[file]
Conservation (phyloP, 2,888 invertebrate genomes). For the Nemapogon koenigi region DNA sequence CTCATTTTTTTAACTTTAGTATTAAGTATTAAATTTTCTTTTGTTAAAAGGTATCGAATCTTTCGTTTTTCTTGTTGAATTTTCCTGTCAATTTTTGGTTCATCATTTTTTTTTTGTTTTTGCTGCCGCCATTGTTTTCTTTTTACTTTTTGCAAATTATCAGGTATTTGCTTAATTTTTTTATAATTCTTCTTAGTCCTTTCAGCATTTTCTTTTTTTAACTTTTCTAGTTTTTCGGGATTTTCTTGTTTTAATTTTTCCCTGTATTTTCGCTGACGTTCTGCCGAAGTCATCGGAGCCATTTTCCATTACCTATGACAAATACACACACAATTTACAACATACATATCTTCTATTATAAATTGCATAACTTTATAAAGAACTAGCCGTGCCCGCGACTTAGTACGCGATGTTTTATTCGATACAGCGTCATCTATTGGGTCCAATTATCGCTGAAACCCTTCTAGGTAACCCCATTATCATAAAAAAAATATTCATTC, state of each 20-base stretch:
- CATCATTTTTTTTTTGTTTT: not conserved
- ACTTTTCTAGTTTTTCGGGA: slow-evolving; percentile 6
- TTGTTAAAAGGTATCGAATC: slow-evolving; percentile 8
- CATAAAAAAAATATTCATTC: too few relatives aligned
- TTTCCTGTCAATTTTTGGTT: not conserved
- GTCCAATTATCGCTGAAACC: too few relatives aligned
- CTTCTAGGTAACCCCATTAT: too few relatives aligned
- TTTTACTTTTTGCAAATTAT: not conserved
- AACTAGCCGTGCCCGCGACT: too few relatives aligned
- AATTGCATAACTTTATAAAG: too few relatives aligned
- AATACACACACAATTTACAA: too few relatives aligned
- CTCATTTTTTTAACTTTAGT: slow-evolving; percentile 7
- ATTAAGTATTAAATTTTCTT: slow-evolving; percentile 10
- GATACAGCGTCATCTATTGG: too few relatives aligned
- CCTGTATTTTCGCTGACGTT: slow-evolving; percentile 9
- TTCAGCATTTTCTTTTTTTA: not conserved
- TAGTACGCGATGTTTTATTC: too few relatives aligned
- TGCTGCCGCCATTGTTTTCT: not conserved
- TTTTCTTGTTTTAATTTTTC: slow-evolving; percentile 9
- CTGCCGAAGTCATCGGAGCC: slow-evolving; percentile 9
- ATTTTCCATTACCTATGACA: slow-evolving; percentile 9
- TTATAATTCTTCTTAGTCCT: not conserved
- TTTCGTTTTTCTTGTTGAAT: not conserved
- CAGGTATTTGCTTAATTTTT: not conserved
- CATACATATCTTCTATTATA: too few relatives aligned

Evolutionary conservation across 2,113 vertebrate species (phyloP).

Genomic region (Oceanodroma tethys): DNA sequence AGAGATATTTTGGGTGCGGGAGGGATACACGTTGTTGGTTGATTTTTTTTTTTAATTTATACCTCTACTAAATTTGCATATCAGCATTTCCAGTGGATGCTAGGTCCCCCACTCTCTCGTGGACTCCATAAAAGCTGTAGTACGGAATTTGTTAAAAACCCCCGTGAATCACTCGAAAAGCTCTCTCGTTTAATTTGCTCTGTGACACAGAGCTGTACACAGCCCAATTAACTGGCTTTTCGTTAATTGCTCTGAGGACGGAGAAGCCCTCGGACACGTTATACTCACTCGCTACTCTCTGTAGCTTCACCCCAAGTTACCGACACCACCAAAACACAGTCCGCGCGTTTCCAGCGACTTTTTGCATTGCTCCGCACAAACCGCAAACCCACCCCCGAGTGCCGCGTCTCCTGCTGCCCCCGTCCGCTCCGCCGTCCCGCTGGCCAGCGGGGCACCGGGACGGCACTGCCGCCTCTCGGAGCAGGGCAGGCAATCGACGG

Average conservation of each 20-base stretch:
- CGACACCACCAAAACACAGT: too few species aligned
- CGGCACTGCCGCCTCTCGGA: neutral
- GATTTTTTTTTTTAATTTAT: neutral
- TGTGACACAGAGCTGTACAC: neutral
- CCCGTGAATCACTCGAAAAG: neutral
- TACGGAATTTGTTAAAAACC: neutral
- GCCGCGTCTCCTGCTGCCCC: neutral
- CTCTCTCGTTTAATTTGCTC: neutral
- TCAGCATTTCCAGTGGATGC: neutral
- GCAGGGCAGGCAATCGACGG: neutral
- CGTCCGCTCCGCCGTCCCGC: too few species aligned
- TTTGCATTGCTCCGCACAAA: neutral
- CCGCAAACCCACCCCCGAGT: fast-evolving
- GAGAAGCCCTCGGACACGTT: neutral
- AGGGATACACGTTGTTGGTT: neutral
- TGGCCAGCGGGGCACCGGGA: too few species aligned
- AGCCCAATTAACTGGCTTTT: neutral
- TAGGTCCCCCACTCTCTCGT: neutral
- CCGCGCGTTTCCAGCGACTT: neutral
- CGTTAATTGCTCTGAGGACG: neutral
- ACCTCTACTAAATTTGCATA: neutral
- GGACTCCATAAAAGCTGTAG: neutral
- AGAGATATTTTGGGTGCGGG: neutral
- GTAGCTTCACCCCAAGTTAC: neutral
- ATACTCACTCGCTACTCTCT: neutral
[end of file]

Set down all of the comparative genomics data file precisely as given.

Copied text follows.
Conservation (phyloP, 2,888 invertebrate genomes). For the Nemapogon koenigi region DNA sequence CTCATTTTTTTAACTTTAGTATTAAGTATTAAATTTTCTTTTGTTAAAAGGTATCGAATCTTTCGTTTTTCTTGTTGAATTTTCCTGTCAATTTTTGGTTCATCATTTTTTTTTTGTTTTTGCTGCCGCCATTGTTTTCTTTTTACTTTTTGCAAATTATCAGGTATTTGCTTAATTTTTTTATAATTCTTCTTAGTCCTTTCAGCATTTTCTTTTTTTAACTTTTCTAGTTTTTCGGGATTTTCTTGTTTTAATTTTTCCCTGTATTTTCGCTGACGTTCTGCCGAAGTCATCGGAGCCATTTTCCATTACCTATGACAAATACACACACAATTTACAACATACATATCTTCTATTATAAATTGCATAACTTTATAAAGAACTAGCCGTGCCCGCGACTTAGTACGCGATGTTTTATTCGATACAGCGTCATCTATTGGGTCCAATTATCGCTGAAACCCTTCTAGGTAACCCCATTATCATAAAAAAAATATTCATTC, state of each 20-base stretch:
- CATCATTTTTTTTTTGTTTT: not conserved
- ACTTTTCTAGTTTTTCGGGA: slow-evolving; percentile 6
- TTGTTAAAAGGTATCGAATC: slow-evolving; percentile 8
- CATAAAAAAAATATTCATTC: too few relatives aligned
- TTTCCTGTCAATTTTTGGTT: not conserved
- GTCCAATTATCGCTGAAACC: too few relatives aligned
- CTTCTAGGTAACCCCATTAT: too few relatives aligned
- TTTTACTTTTTGCAAATTAT: not conserved
- AACTAGCCGTGCCCGCGACT: too few relatives aligned
- AATTGCATAACTTTATAAAG: too few relatives aligned
- AATACACACACAATTTACAA: too few relatives aligned
- CTCATTTTTTTAACTTTAGT: slow-evolving; percentile 7
- ATTAAGTATTAAATTTTCTT: slow-evolving; percentile 10
- GATACAGCGTCATCTATTGG: too few relatives aligned
- CCTGTATTTTCGCTGACGTT: slow-evolving; percentile 9
- TTCAGCATTTTCTTTTTTTA: not conserved
- TAGTACGCGATGTTTTATTC: too few relatives aligned
- TGCTGCCGCCATTGTTTTCT: not conserved
- TTTTCTTGTTTTAATTTTTC: slow-evolving; percentile 9
- CTGCCGAAGTCATCGGAGCC: slow-evolving; percentile 9
- ATTTTCCATTACCTATGACA: slow-evolving; percentile 9
- TTATAATTCTTCTTAGTCCT: not conserved
- TTTCGTTTTTCTTGTTGAAT: not conserved
- CAGGTATTTGCTTAATTTTT: not conserved
- CATACATATCTTCTATTATA: too few relatives aligned

Evolutionary conservation across 2,113 vertebrate species (phyloP).

Genomic region (Oceanodroma tethys): DNA sequence AGAGATATTTTGGGTGCGGGAGGGATACACGTTGTTGGTTGATTTTTTTTTTTAATTTATACCTCTACTAAATTTGCATATCAGCATTTCCAGTGGATGCTAGGTCCCCCACTCTCTCGTGGACTCCATAAAAGCTGTAGTACGGAATTTGTTAAAAACCCCCGTGAATCACTCGAAAAGCTCTCTCGTTTAATTTGCTCTGTGACACAGAGCTGTACACAGCCCAATTAACTGGCTTTTCGTTAATTGCTCTGAGGACGGAGAAGCCCTCGGACACGTTATACTCACTCGCTACTCTCTGTAGCTTCACCCCAAGTTACCGACACCACCAAAACACAGTCCGCGCGTTTCCAGCGACTTTTTGCATTGCTCCGCACAAACCGCAAACCCACCCCCGAGTGCCGCGTCTCCTGCTGCCCCCGTCCGCTCCGCCGTCCCGCTGGCCAGCGGGGCACCGGGACGGCACTGCCGCCTCTCGGAGCAGGGCAGGCAATCGACGG

Average conservation of each 20-base stretch:
- CGACACCACCAAAACACAGT: too few species aligned
- CGGCACTGCCGCCTCTCGGA: neutral
- GATTTTTTTTTTTAATTTAT: neutral
- TGTGACACAGAGCTGTACAC: neutral
- CCCGTGAATCACTCGAAAAG: neutral
- TACGGAATTTGTTAAAAACC: neutral
- GCCGCGTCTCCTGCTGCCCC: neutral
- CTCTCTCGTTTAATTTGCTC: neutral
- TCAGCATTTCCAGTGGATGC: neutral
- GCAGGGCAGGCAATCGACGG: neutral
- CGTCCGCTCCGCCGTCCCGC: too few species aligned
- TTTGCATTGCTCCGCACAAA: neutral
- CCGCAAACCCACCCCCGAGT: fast-evolving
- GAGAAGCCCTCGGACACGTT: neutral
- AGGGATACACGTTGTTGGTT: neutral
- TGGCCAGCGGGGCACCGGGA: too few species aligned
- AGCCCAATTAACTGGCTTTT: neutral
- TAGGTCCCCCACTCTCTCGT: neutral
- CCGCGCGTTTCCAGCGACTT: neutral
- CGTTAATTGCTCTGAGGACG: neutral
- ACCTCTACTAAATTTGCATA: neutral
- GGACTCCATAAAAGCTGTAG: neutral
- AGAGATATTTTGGGTGCGGG: neutral
- GTAGCTTCACCCCAAGTTAC: neutral
- ATACTCACTCGCTACTCTCT: neutral